After a decade and a half of acting, during which time he became a horror icon as Freddy Krueger in Wes Craven’s A Nightmare on Elm Street movies, Robert Englund finally decided to try his hand at working from the other side of the camera, choosing 976-EVIL as his directorial debut. The screenplay was written by the horror-experienced pair of Brian Helgeland (A Nightmare on Elm Street 4: The Dream Master) and Rhet Topham (Trick or Treat), and it was unique enough to generate interest with audiences that had grown weary of the same slice-and-dice films of the golden age of the slasher. In addition to gaining experience by being directed by Craven, England learned well from working with directors like Tobe Hooper (Eaten Alive), Gary Sherman (Dead & Buried), and Jack Sholder (A Nightmare on Elm Street 2: Freddy’s Revenge), so when the time came to make 976-EVIL, he was ready for his shot.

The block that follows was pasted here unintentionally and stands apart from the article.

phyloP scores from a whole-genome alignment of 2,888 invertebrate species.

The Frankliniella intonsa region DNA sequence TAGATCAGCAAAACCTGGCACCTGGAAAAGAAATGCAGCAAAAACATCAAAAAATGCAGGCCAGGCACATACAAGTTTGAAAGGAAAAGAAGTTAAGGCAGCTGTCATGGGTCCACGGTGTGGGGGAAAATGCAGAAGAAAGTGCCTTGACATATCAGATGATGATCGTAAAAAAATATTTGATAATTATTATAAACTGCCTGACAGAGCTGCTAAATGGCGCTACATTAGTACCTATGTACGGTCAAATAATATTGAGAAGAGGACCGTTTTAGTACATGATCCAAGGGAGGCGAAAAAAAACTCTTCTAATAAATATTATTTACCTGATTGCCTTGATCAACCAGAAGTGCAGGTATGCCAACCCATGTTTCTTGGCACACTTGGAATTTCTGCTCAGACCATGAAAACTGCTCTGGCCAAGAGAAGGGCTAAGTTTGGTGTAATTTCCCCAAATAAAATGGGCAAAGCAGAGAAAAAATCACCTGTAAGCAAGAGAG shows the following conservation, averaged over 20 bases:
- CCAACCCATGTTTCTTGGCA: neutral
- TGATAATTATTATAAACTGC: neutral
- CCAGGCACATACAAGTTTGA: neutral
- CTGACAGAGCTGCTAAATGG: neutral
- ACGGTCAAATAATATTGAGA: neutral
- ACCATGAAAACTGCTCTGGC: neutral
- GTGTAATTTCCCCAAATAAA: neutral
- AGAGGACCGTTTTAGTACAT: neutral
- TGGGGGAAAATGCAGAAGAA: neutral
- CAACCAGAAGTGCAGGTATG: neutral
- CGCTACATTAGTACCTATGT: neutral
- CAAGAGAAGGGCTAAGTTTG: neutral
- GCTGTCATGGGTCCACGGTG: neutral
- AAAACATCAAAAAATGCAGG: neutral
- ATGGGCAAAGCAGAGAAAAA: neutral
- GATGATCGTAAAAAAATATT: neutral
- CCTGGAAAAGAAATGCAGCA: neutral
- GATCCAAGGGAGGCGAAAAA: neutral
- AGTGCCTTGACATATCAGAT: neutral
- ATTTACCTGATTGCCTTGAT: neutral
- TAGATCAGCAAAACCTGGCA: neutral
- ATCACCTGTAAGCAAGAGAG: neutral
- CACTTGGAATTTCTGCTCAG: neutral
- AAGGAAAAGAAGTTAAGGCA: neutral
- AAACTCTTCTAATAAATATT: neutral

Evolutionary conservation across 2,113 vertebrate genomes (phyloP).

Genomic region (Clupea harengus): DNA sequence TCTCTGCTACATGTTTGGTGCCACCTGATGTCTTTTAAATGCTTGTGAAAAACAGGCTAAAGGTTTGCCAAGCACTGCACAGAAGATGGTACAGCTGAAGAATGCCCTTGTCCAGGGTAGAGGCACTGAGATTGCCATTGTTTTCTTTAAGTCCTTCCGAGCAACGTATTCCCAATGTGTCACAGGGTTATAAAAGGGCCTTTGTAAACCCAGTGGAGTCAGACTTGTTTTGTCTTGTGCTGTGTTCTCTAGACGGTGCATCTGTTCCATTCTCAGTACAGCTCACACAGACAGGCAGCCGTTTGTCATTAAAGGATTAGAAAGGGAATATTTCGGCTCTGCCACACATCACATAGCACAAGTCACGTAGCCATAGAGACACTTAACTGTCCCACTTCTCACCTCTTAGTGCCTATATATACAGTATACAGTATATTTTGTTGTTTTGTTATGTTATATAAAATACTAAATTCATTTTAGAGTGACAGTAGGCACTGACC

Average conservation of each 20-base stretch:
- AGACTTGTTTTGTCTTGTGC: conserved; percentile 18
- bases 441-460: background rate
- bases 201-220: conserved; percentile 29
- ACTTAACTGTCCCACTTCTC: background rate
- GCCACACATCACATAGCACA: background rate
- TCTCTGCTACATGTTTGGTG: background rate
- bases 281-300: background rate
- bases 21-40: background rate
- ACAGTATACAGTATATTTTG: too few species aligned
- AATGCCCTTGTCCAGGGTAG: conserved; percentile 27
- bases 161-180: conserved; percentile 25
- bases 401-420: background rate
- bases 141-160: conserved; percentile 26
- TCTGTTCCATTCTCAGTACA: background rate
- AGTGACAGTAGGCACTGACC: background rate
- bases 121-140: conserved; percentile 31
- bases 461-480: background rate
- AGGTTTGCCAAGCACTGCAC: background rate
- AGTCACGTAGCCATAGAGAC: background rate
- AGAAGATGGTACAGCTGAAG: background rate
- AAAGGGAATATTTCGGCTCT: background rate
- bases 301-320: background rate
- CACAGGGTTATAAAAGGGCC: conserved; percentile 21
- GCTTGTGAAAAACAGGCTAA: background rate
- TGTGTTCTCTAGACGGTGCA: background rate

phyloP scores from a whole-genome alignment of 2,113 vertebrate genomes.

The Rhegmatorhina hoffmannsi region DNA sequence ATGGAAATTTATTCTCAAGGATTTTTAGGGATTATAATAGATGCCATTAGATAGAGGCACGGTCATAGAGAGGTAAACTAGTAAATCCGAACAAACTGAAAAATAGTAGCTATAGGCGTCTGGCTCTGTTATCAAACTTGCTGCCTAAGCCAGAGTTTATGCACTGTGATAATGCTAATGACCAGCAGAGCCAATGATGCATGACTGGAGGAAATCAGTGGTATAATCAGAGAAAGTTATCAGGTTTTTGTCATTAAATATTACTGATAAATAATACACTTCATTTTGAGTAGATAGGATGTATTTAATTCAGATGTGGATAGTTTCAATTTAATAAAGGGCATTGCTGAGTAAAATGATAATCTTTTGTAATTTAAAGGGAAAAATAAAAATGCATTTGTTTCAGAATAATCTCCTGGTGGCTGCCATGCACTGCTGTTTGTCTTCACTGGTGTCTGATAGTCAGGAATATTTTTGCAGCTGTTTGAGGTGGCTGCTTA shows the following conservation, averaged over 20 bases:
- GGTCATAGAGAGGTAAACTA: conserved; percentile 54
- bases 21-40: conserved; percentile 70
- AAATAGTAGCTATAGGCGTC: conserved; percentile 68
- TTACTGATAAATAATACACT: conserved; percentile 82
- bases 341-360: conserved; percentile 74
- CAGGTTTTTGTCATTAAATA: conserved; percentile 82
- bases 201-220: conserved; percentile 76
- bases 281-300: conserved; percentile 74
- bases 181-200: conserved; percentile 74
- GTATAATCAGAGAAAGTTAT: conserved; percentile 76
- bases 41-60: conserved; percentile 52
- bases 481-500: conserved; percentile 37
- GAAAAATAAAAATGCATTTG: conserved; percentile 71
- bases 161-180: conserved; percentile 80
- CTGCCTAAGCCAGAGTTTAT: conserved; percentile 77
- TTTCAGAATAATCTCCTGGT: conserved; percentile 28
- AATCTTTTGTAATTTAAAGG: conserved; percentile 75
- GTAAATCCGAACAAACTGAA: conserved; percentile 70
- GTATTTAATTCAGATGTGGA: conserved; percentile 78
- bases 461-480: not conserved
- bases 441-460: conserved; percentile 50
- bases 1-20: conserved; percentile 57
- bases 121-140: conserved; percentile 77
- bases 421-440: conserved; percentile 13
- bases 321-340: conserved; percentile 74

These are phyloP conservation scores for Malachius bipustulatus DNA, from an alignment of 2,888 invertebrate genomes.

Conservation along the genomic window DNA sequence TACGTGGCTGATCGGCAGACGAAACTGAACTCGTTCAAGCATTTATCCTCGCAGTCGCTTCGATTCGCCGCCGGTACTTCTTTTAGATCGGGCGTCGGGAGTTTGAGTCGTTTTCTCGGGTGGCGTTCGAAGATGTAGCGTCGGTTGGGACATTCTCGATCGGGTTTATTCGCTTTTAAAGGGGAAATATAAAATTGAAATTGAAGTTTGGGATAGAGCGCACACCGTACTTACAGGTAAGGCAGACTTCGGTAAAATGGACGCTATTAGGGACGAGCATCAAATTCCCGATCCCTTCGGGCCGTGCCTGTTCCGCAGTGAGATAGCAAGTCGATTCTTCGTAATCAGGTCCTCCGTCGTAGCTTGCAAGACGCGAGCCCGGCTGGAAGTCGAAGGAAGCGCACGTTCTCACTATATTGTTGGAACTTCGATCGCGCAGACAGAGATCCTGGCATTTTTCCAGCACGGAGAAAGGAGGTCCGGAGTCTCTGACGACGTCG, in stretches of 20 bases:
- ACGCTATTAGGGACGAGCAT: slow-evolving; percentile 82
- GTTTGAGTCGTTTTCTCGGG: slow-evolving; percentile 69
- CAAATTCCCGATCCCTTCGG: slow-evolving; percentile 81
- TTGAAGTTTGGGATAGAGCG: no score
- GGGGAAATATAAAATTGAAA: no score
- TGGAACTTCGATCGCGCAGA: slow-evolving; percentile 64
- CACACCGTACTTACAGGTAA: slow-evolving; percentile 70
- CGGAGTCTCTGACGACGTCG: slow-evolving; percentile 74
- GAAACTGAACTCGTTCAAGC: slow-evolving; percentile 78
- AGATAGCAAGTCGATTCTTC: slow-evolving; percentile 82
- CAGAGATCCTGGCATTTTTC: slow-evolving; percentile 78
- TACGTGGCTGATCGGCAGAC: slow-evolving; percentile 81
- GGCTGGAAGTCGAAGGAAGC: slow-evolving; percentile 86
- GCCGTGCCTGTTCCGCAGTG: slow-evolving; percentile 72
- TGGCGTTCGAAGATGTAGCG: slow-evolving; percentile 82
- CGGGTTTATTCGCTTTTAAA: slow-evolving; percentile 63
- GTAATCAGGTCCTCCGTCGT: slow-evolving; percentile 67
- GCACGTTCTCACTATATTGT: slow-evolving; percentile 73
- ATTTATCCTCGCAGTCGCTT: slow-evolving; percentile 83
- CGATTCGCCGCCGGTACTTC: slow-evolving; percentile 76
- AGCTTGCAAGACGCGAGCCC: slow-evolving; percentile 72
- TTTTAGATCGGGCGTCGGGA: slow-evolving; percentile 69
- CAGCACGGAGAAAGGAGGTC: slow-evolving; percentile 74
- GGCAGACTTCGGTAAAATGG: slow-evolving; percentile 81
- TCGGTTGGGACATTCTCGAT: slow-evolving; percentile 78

Most films from the eighties don’t age well in terms of the technology that is presented, but 976-EVIL looks particularly dated. Because the main concept in the film revolves around a telephone number, there are dozens of phones that are shown onscreen and, although the film is only about 25 years old, the props look like antiques. Even the touchtone phones look out of place, but 976-EVIL manages to top that by sneaking in a few rotaries. But that’s not all; there is an actual phone booth, and the characters put actual money into it to make a call. A mounted car phone is shown in another scene, number pad glowing red as it charges in its cradle. The pièce de résistance comes when a woman is killed by a novelty phone that is shaped like a high heel shoe. The film looks like a snapshot of a simpler time, or possibly a time capsule; it may have been what was used back in the eighties, but a modern viewing of the phones in 976-EVIL is a hilarious bit of retro-hokey.